School Bus Floor Removal

Everyone knows you have to remove the seats, but when it comes to the floors there are a few different ideas on what to do. The beauty of a DIY bus conversion, it is your DIY bus conversion and you get to do what best suits your budget and desires. Some conversions leave the floor entirely, others remove the rubber, and the rest remove everything down to the bare metal.

For me, the choice to remove the flooring all the way down to the metal was a very daunting idea, but I wanted to make sure I had no surprises lurking beneath all of that rubber and plywood. I am glad that I did for I found several rust spots that I would have not known were there until later on down the road and that would be too late. I was able to properly treat these spots with Ospho rust converter.

Bonus Tip: If you are removing the rubber and plywood, remove them at the same time and save yourself a whole lot of extra time and effort.

Bonus Tip: If you are removing the plywood subfloor – Beg, borrow, find, acquire by whatever means necessary a good floor jack! This will save your back while prying up the plywood from the bare metal.

Bonus tip: If your bus has undercarriage air condenser fans installed, these units will more than likely have bolts that extend up through the floor of the bus. You will want to remove this first before removing the plywood, otherwise, you will question your life choices and your language will grow very colorful.

Here are my favorite YouTube videos of others who have trailblazed ahead and left a path for the rest of us to follow.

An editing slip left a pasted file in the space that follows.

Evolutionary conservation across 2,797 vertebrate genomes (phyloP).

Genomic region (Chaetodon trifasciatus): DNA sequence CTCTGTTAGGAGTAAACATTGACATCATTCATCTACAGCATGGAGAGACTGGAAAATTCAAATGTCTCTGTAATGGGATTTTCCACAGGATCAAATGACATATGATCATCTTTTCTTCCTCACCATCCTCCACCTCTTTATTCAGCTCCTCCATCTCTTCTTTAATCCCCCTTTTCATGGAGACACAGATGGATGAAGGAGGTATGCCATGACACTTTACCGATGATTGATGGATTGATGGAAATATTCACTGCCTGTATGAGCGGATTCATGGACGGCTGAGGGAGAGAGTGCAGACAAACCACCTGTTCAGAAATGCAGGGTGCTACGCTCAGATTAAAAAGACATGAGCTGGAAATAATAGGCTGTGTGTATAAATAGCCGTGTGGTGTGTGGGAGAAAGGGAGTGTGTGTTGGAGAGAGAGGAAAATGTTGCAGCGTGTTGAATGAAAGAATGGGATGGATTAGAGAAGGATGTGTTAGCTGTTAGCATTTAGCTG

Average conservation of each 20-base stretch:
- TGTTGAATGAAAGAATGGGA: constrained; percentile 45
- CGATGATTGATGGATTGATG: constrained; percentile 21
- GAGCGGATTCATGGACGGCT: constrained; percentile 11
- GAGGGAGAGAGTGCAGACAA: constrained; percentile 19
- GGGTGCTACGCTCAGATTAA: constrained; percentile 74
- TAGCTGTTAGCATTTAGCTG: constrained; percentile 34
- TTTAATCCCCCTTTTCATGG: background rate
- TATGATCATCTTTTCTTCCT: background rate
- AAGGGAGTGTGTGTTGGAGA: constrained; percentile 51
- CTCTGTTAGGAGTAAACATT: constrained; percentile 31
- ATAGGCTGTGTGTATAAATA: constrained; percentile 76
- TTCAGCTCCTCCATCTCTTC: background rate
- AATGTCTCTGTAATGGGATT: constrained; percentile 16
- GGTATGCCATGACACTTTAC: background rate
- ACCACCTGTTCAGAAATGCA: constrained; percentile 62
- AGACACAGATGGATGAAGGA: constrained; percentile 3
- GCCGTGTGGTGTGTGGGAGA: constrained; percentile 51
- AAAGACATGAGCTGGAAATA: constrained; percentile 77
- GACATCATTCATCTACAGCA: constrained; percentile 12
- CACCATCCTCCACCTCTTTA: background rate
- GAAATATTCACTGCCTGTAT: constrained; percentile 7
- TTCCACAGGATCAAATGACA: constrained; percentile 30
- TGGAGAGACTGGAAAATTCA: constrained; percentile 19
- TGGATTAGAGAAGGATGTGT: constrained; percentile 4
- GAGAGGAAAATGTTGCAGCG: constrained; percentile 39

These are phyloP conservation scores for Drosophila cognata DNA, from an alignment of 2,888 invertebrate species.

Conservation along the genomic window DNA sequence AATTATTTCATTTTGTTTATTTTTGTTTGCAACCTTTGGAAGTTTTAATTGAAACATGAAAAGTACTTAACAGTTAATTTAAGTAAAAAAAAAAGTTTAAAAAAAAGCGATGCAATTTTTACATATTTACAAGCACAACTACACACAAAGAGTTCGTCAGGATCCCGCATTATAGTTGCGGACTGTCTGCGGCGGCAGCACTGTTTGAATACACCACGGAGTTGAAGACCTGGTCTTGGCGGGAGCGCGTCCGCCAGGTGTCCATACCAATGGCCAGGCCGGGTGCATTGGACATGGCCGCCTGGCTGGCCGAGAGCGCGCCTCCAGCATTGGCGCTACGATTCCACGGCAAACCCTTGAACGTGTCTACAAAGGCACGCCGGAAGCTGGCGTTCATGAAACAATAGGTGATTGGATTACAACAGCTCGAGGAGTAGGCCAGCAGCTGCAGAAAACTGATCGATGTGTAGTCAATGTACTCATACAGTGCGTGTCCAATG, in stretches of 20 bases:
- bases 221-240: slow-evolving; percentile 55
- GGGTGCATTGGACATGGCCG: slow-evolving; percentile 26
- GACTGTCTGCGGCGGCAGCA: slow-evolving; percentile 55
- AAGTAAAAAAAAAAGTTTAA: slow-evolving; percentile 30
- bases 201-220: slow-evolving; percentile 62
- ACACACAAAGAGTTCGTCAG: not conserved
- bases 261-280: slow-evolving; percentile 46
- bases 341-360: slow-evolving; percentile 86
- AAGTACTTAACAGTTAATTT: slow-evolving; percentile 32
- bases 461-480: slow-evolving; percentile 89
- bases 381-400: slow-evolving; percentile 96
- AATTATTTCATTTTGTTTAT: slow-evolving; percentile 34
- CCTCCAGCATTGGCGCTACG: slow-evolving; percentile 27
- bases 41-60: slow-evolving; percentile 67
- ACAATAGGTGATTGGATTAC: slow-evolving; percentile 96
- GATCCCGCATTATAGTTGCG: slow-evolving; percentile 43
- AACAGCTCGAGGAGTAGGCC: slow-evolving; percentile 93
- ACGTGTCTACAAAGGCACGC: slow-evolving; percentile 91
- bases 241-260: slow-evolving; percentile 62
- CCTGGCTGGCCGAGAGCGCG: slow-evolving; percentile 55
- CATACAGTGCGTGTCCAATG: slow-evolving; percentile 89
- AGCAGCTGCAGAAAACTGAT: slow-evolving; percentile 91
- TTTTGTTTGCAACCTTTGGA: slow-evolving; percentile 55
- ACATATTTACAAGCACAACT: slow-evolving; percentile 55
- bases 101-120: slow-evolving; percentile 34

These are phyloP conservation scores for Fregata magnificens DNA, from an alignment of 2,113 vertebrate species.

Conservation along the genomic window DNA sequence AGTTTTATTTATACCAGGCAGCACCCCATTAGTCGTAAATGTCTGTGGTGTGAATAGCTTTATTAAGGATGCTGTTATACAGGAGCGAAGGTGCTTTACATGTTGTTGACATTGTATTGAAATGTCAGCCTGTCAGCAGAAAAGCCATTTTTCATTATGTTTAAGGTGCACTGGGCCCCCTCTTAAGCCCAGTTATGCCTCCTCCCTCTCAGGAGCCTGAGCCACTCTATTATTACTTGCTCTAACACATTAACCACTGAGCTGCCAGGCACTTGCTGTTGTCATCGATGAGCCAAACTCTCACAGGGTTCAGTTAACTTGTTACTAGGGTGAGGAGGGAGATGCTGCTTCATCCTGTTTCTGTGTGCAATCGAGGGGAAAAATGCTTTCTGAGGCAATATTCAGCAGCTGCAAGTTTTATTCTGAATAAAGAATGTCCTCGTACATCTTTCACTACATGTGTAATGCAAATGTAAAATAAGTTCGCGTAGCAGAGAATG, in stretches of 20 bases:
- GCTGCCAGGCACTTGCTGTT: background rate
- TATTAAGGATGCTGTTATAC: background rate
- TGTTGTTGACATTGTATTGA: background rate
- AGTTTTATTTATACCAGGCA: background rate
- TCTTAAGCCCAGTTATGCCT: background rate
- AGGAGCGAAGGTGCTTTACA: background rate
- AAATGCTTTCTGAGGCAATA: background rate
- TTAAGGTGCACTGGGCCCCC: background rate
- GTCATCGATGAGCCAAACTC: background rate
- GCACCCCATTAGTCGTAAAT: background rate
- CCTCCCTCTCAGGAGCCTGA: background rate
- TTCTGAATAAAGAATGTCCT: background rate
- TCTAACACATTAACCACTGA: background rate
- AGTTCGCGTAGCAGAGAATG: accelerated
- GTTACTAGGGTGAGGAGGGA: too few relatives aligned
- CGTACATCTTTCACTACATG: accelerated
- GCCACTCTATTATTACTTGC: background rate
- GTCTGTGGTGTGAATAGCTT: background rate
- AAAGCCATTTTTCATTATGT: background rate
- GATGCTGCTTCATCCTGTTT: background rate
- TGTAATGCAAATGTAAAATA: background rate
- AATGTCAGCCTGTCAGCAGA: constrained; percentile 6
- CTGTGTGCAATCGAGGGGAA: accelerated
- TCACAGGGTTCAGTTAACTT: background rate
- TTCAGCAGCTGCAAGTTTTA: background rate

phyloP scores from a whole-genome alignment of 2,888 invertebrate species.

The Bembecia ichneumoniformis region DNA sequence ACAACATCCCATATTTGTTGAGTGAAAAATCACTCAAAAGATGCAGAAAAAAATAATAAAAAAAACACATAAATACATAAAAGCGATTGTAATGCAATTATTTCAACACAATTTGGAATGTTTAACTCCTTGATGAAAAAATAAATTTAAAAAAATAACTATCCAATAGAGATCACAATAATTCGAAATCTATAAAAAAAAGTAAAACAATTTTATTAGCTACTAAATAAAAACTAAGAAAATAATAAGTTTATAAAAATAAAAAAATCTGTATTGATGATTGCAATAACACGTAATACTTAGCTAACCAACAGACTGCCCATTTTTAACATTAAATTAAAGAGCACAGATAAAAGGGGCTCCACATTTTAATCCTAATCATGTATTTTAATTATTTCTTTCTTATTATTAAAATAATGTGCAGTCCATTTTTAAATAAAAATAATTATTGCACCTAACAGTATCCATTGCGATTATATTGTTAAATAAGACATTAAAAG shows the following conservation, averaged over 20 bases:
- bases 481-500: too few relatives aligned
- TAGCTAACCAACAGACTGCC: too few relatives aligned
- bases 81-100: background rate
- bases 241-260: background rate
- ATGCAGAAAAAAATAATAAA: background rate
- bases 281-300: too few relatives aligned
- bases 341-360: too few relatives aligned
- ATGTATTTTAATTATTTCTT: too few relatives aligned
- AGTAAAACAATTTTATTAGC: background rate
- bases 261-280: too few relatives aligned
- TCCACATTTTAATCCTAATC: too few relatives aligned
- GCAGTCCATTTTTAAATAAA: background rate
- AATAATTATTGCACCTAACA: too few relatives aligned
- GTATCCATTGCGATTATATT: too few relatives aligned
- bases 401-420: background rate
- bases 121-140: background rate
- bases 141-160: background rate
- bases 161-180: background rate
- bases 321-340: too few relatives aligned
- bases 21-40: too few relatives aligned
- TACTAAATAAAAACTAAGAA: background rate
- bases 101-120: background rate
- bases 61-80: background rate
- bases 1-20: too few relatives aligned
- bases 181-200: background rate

Ian Robinson

Make sure to watch the whole video, Ian starts with grinding rust but then goes back and shows removing the floor. Ian demonstrates an excellent technique that I borrowed on my bus, by removing the plywood panels and rubber at the same time, thus saving a step if you plan to remove all of the flooring.

The Bus Experience

This is an excellent example of working smarter, (you still have to work hard – you are converting school bus!) After finding this little gem online from “The Bus Experience”, I knew this was the way to go for my floor removal.

This was the technique I used. I would pry up the board just enough to set a chock block in place so I could maneuver the floor jack in place. Once the panel was up, I would just cut the rubber with a utility knife and remove the board, rubber and all.

Gus the Struggle Bus

Also employed the floor jack technique halfway through the floor removal. As you will see in this video, it gets much easier than just a pry bar. You can follow their progress on Youtube – they have great videos each week.